by Wanda Orlikowski (2007), Sociomateriality: A Practice Lens on Technology at Work, video and slide presentation on ICTs in the Contemporary World seminar. Main ideas from the lecture:
- Agency is an ongoin reconfiguration of the world
- reconfiguration of expectations and norms of work
- unanticipated consequences
- contradictory dynamics
- multiple realities
Some time ago (can't seem to remember when), I've created an account in swurl. I was forgotten of that trial until I've received a warning by Google about a citation of B2OB. Went back to revisited that digital space and got surprised by my timeline containing different feeds, from different spaces I have out there. Unfortunately, having my research place (infotransitions)(*) restricted means the feed can not be incorporated in swurl. Another thing that bugs me is that I can not incorporate feeds from my digital libraries (LibraryThing and CiteUlike). Nothing is perfect, even free stuff ;-)
It's amazing how the same bits of information gain such a different perspective through time, when seen in terms of aggregation from different places. «Seeing» is something we have to craft also. In research as I guess with many other activities, is very important, because what we develop can not be seen most of the time.
Sure there are formal places and events where we have to prove our accomplishments (milestones), and to produce products (papers, dissertations, thesis, presentations, communications, reports, etc), but sometimes it can be very frustrating to understand what one as been doing the rest (or the majority) of the time.
I wonder if my advisor as the perception of this information flow? Does he have that perception on the rest of his students? Would he benefit to implement such a timeline to follow students progress? Do others students also use digital spaces to make progress available to advisers? Do advisers feel the need to follow students progresses? What else do they use or need?...
Anyway, for me this kind of integration is very useful for research (and reminding myself) cause it allows me to context information in time from different sources:
- data collection (situating dispositions for detecting data collection biases, weighting context of collection, leave trails for information ties to other studies/ readings/ reflections/ etc.)
- reflections (information environment, questions that remain to answer or that where forgotten, writing reflections unveil trails and relate to other reflections,....)
- readings (how readings in time affect and are affected by research phase)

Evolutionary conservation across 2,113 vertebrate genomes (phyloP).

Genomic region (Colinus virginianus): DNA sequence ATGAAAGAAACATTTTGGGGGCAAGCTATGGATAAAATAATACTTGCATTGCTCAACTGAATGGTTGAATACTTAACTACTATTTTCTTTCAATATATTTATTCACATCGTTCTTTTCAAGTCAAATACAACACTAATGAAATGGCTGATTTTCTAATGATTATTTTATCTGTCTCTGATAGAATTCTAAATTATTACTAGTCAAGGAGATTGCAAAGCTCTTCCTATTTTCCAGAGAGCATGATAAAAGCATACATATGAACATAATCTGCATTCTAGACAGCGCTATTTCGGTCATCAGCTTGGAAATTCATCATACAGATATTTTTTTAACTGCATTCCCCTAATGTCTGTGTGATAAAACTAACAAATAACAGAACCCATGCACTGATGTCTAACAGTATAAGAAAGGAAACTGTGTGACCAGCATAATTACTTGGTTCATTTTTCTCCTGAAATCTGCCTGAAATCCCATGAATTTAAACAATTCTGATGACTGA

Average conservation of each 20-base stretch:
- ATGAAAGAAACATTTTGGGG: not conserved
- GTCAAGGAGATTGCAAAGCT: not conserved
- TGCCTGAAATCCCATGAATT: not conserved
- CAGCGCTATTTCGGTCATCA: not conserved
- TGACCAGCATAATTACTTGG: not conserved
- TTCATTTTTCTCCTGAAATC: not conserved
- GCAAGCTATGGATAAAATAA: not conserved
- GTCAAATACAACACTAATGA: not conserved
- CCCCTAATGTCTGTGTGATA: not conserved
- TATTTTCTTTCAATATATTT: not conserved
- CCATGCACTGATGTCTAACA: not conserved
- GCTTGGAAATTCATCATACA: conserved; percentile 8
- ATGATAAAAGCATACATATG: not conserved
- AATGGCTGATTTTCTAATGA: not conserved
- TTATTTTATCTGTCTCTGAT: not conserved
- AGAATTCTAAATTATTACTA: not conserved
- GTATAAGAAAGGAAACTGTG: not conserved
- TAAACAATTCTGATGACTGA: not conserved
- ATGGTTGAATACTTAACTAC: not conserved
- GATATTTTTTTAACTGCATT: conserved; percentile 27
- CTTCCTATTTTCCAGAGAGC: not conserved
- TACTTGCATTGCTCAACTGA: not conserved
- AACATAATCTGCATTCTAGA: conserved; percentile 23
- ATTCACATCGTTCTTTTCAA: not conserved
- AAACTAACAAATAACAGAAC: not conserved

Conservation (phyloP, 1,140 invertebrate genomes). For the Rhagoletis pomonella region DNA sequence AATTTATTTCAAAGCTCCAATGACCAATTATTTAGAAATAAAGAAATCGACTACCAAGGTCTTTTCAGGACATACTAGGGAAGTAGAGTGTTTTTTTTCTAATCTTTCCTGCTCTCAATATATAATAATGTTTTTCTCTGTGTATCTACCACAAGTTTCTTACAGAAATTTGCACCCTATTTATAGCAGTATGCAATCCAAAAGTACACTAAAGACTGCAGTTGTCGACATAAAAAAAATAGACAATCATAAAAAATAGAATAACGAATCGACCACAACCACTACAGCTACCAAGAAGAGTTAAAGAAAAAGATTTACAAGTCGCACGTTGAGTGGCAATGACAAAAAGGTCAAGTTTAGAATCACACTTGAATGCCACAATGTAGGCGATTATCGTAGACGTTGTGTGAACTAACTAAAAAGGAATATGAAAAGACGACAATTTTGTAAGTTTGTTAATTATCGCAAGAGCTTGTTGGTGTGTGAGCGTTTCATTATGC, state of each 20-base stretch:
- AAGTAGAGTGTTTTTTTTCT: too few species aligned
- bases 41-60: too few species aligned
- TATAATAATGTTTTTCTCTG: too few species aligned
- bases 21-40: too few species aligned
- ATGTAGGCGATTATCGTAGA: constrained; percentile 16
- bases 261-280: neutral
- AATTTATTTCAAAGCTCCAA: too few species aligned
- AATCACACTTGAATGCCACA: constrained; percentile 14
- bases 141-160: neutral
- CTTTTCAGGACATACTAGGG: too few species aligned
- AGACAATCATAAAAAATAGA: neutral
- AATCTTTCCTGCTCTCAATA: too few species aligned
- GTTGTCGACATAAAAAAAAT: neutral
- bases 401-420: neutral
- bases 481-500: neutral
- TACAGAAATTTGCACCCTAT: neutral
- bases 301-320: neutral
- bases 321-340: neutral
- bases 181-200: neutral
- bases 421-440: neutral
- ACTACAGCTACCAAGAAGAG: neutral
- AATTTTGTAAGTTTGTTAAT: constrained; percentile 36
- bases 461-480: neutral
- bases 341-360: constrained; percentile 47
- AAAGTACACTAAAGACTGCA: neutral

- milestones (It's amazing the number of activities that underline these moments, specially regarding information behaviours... and so easily detected in the timeline)
- wish lists - books, gadgets, tools, events... and all the things we wish we could have to accomplish our goals/ task/ work/ etc.
- opinions (things that make us trigger and add other possible views on subjects, coming from different people, with so different world views that help me to think differently about my research subject)
- life (since we can not separate our research from our lives)
- Other uses: this can include Department where students are developing the research, detection of students phases, networking, ...
What else could I be using that would give better results?
(*) «transição de espaços informacionais» was the starting point of my PhD research as it emerged during my master's research work. Like a personal notebook, this space is restricted so I can mess around with my thoughts without the fear of misleading passing by strangers or concerns about my (lousy) writing skills.
An interview following the research by HBS professor Boris Groysberg, Lex Sant, and Robin Abrahams, based on their case study "When Stars Migrate, Do They Still Perform Like Stars?" looks at the "portability" of performance and the likelihood that some positions may improve or diminish one's prospects for career advancement:
"What our research suggests is that portability isn't only determined by what industry you are in, or what particular company you work for, but it's also a result of how collaborative your job is. This suggests that workers who have already developed extensive firm-specific human capital (in the form of relationships or mastery of the firm's system and processes) should weigh the decision to change jobs carefully, because their major value is in the company they currently work for and the teammates they work with. If they do change jobs, they should make sure that the new employer is invested in their success and will give them the resources, and the time, to build the relationships that they need. (...) make sure your collaborative efforts take you outside your own team, and get you working across departments and with people outside the firm. These boundary-spanning relationships can help protect your portability—and your value in your current job."It's never to much to say it again: don't believe in «stars» but I believe in the time it takes to build a productive «star team» because performance is so dependent on the relations we build through working (making things happen) together and learning our way around with that precise team of unique persons and experiences of life.